Military-only competition

"Scion" means "descendent" or "heir" — a word usually associated with the up-and-coming kids of the powerful. It's good branding for a Toyota offshoot designed and marketed for younger car buyers who might associate the Toyota tag with their parents' Sienna or the hand-me-down Corolla they drove in high school.

Since the car line was introduced in 2003, Scion has sponsored annual pimp-your-own-ride "Tuner Challenge" competitions as part of its guerrilla marketing campaign. Those build-offs have been so successful in boosting buzz for Scion, company execs decided to expand the idea with a military-only version, said Steve Hatanaka, Scion's special events and auto show manager. They called it "Battle of the Builds."

"We knew that there were car enthusiasts in the military and wanted to tap into their creativity," Hatanaka said.

The rules were simple enough. Military-only teams were invited to submit customization concepts for Scion's 2011 xB compact wagon — concepts they were confident they could actually pull off. Three finalists got a car and $15,000 in cash to fund the build.

Dozens of entries poured in from teams around the world, and 28 semifinalists were picked.

It was still a few hours before sunrise as Carney sailed west through the Mediterranean when the Salty Dogs finally got the word. They'd been waiting up all night.

"When we saw on the website that we had made it, I almost threw up, I was so excited," Perez said.

But Carney was still a long way from home. The other finalists — Yeo's Team Sapper at Fort Leonard Wood and La Mar's Marines at Twentynine Palms — would get a two-week jump in the three-month race to turn their visions into reality.

"We had a little press conference when we got the car, and within minutes we went to work," Perez said.

In California, the Kai Hei Tai team — whose name means "Marine" in Japanese — had already reduced its Scion to thousands of parts splayed out neatly at the base auto hobby shop. There was only one other all-wheel-drive Scion in the U.S., and that had been custom-built by Toyota's Descendant Racing Team. The Marines couldn't afford the high-end parts that crew used and instead went scrounging at junkyards across the state.

In the end, their "xB Assault" would be an off-road Frankenstein with parts cannibalized from half a dozen other vehicles — suspension lifts from two FJ Cruisers, a transmission and transfer case from a 2008 RAV4 and differential housing from a '99 model, a rear axle from an '09 Matrix and gas tank feeder units from an '08.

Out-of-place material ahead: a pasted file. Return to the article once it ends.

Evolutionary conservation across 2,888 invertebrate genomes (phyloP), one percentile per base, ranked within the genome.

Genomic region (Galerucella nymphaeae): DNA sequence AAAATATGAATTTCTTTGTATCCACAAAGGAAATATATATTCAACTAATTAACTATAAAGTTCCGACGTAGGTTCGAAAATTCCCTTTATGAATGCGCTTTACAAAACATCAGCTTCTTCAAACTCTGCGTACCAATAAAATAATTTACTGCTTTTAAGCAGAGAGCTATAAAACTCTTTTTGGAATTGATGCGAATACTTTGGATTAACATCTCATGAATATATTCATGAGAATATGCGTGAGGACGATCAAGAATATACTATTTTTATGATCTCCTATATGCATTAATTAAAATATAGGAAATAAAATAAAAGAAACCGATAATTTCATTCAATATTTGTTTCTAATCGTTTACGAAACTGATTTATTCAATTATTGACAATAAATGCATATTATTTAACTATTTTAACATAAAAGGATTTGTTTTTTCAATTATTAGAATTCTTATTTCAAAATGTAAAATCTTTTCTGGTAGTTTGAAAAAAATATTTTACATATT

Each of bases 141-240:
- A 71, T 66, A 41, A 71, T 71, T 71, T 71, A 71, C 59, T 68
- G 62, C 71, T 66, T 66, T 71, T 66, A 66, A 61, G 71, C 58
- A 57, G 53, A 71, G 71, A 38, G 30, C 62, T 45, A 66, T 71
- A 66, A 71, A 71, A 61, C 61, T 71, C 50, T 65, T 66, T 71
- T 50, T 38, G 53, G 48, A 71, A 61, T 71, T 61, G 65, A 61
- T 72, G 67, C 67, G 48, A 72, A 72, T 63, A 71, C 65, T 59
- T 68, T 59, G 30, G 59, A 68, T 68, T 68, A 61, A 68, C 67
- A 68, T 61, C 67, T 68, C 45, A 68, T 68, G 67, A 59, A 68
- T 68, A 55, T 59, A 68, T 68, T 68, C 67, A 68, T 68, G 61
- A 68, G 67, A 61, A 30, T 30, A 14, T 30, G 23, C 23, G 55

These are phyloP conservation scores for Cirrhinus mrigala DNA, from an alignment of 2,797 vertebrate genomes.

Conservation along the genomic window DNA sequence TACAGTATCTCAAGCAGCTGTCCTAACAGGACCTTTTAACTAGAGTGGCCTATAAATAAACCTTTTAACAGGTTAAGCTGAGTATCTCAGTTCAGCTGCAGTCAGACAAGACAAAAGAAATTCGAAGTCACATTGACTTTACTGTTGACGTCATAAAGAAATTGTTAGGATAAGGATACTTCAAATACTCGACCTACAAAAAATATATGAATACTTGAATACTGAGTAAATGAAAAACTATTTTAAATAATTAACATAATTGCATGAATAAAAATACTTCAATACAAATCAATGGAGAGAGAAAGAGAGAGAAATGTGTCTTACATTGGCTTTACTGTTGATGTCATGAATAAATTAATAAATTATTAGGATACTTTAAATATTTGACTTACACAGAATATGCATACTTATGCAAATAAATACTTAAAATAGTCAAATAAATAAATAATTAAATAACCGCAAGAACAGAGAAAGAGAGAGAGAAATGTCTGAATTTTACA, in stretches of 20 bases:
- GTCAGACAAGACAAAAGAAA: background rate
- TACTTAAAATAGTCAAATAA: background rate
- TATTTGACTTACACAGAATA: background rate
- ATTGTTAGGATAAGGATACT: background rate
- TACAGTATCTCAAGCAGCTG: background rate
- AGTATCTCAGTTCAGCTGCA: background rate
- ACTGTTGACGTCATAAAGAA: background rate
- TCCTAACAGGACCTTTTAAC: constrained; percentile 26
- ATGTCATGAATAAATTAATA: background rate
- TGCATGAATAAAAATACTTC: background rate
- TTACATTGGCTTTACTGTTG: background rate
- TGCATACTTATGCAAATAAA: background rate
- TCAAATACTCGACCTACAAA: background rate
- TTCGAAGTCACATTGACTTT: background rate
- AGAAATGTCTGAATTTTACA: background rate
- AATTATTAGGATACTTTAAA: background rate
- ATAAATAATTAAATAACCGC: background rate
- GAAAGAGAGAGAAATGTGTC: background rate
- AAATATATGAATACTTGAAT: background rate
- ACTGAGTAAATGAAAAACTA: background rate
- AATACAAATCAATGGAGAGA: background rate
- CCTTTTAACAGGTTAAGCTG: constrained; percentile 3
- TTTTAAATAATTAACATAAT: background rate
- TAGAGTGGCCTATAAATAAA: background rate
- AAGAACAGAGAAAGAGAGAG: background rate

"From Labor Day weekend, we went to 24-hour ops," La Mar said. "We were running out of time and had to get aggressive, so we split into two 12-hour shifts — Alpha and Bravo — and turned over at noon and midnight."

In Missouri, Team Sapper was working up until the last minute, as well. They had started by taking a power saw to the roof of their Scion and completely gutted the interior. In the end, they were working all-nighters and straight through the weekends. The night before their deadline, a bleary-eyed stumble put a chip in one of their doors.

"We had to redo that door basically from scratch," Yeo said. "We were finishing it right up to the last minute."

Back in Mayport, the Salty Dogs had setbacks of their own and plenty of long hours in the shop, even in the midst of a brutal post-deployment overhaul period on Carney.

For The Squid's signature paint job, the team enlisted the help of local airbrush virtuoso Dave Webster, who's been transforming bland-colored cars into mobile masterpieces since 1978. The Salty Dogs labored alongside Webster over the metal canvas, prepping and cleaning and doing touch-up work.

But they made a point to stay out of the garage on Sundays.

"We needed to give us time to regroup and be with families, especially after the deployment, so we just forced ourselves to slow down and take a breather," Perez said.

Still, he said, "It was lot of hard work and elbow grease. I had welding sunburns for about a week and a half just from doing the doors."

And the winner is…

All three teams said sending their cars off without ever getting the chance to drive them was probably the hardest — or at least the most frustrating — part of the whole process.

After years of judging car contests across the country, professional car judge Nathan Leon has seen thousands of customized cars.

"But none of those competitions have been as rewarding or as unique as the Scion ‘Battle of the Builds,' " he said.

The Salty Dogs will pick up their $14,000 grand-prize check Nov. 3 at the automotive industry's insiders-only Specialty Equipment Market Association expo in Las Vegas, where The Squid will be on display.